Cheers For Stadium’s Ed Hayashi
Wednesday - August 17, 2005
It was a long time ago, but I remember how excited I was when I learned from friends that the state of Hawaii was planning to build a “state of the art” stadium. It was 1967 and the powers that be had decided the old “Termite Palace” had to be torn down.
They had all kinds of functions there, the boiled peanuts were the best and nobody complained about parking or the food. The Honolulu Stadium was primarily the home of the Hawaiian Islanders. The next big draw was high school football and the Turkey Day doubleheader to crown the high school champions.
In those days, the University of Hawaii football team played on Tuesday and Wednesday nights. The high school games were held on the weekends. It stayed like that until 1968 when the UH program caught fire with several great teams, bolstered by a NCAA rule that allowed UH to accept players from other teams without penalty. This meant they could play immediately. A half-dozen players came from the Air Force Academy, several from USC and other PAC-10 schools. It was a blessing to attendance. UH got the weekends to handle the bigger crowds.
There aren’t many people now who were around then, but those who were close to the plans for the new “state of the art” stadium will tell you the major thrust of the design was to accommodate the Hawaiian Islanders. Football was second, and concerts were a distance third in importance. People who say it was built for UH are misinformed.
I was fortunate to serve on an ad hoc committee that researched contingencies for the new stadium. It took years of haggling, and the politics were brutal. Back then people believed that you had to have at least a Triple-A baseball team in order for the stadium to break even. After serving on the Stadium Authority for eight years I can better appreciate now why they thought like that in 1968.
If Aloha Stadium was built in just a football configuration, it would have cost around $8 million. To build the moving stands for baseball and a concert configuration added another $30 million to the cost. To make matters worse, the stadium has been cursed from the beginning by a construction lie. The decision to use steel instead of wood was based on promises by the contractors that the steel would not rust and weaken; instead it would rust a golden brown “patina” and get stronger in the process.
The purpose of having boards and commissions is to de-politicize the day-to-day operations of government programs and agencies. Appointments are supposed to be made according to expertise and not because of friendship with a political candidate. Appointees are usually not government employees. A board or commission is not supposed to promulgate a political agenda as some sports writers speculate. Appointees are trustees of the public’s welfare. The authority takes an oath of office to protect the public interest. They establish policy and an administrator that they hire and evaluate to carry out their wishes. Administrators do not set policy, they take orders.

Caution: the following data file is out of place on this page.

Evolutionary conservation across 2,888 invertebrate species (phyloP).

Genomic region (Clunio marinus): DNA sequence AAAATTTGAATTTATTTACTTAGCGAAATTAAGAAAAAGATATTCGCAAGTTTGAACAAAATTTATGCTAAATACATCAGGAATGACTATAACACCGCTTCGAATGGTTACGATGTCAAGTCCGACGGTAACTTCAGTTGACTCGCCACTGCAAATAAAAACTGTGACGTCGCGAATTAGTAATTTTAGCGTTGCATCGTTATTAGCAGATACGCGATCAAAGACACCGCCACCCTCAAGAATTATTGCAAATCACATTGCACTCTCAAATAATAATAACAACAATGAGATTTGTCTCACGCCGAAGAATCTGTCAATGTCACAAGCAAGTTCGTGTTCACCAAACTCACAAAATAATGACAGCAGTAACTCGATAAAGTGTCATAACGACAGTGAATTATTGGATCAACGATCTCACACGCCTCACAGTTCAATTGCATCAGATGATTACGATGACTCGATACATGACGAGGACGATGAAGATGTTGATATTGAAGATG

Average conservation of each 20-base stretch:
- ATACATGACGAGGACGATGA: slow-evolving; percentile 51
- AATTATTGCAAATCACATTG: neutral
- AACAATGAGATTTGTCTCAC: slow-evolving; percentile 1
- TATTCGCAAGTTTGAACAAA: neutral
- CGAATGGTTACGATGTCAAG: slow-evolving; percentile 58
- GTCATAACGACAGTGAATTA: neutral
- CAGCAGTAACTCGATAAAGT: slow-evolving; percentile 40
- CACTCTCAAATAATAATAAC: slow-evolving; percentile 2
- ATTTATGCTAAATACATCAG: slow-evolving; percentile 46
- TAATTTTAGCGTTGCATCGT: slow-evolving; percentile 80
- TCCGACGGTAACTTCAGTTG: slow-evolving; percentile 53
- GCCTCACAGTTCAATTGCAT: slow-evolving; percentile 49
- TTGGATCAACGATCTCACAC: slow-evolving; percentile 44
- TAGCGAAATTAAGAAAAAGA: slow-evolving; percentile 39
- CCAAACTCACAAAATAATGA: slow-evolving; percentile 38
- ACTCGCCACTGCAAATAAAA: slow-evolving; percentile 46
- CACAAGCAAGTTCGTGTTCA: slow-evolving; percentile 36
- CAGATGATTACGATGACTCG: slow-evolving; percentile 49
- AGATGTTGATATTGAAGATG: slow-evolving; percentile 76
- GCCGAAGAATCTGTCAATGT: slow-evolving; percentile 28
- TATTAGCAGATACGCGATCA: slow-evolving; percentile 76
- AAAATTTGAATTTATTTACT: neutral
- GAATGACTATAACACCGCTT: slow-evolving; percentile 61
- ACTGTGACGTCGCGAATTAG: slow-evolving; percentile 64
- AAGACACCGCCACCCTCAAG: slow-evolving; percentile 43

It is interesting to note that the current administrator, Mr. Eddie Hayashi, has probably never heard a word of praise in his tenure. Yet, if you check the record of his accomplishments, you will find he has probably been more successful than any of the former stadium managers. Said another way, he has been almost the perfect stadium manager for several simple reasons. First, his staff, employees and volunteers love him. Second, he can handle the Legislature’s tendency to poke their noses in where they shouldn’t. And lastly, he has a tolerance for ambiguous situations.
When you have the governor, lieutenant governor and UH president all attending authority meetings, and pleas from selfserving individuals to make Aloha Stadium more “user friendly,” and a couple of welltimed sports editorials about the poorly run stadium, you can feel Mr. Hayashi’s efforts over the last 15 years have not been appreciated. And they are considerable, if you check the record.
To Mr. Hayashi and his devoted staff, I recommend they stand their ground and make the whining tenants, vendors and politically motivated agitators follow the rules to the letter. If you are seeking to overthrow the Stadium Authority or its administrator, I suggest you read Chapter 109 of the Hawaii Revised Statutes. Also important, HRS 91, specifically Section 91-3 that provides how to change rules according to the law. A little heads-up for new authority members: It takes 23 deliberate steps to change a rule or repeal one.
And what about the concert configuration? They haven’t used it in years, because the setup cost for the stage, etc., almost guarantees the promoter would not break even. Ironically, all three configurations seat 50,000, even though they are rarely if ever used. Point is, the public didn’t need them in the beginning.
I surely hope that Mr. Hayashi and his staff don’t have a cardiac attack reading an article that is congratulatory of their years of devotion. After 15 years, they deserve it. And to the new authority members, be quiet for a year, learn the rules and be slow to criticize and quick to praise. It’s a tough place to work.
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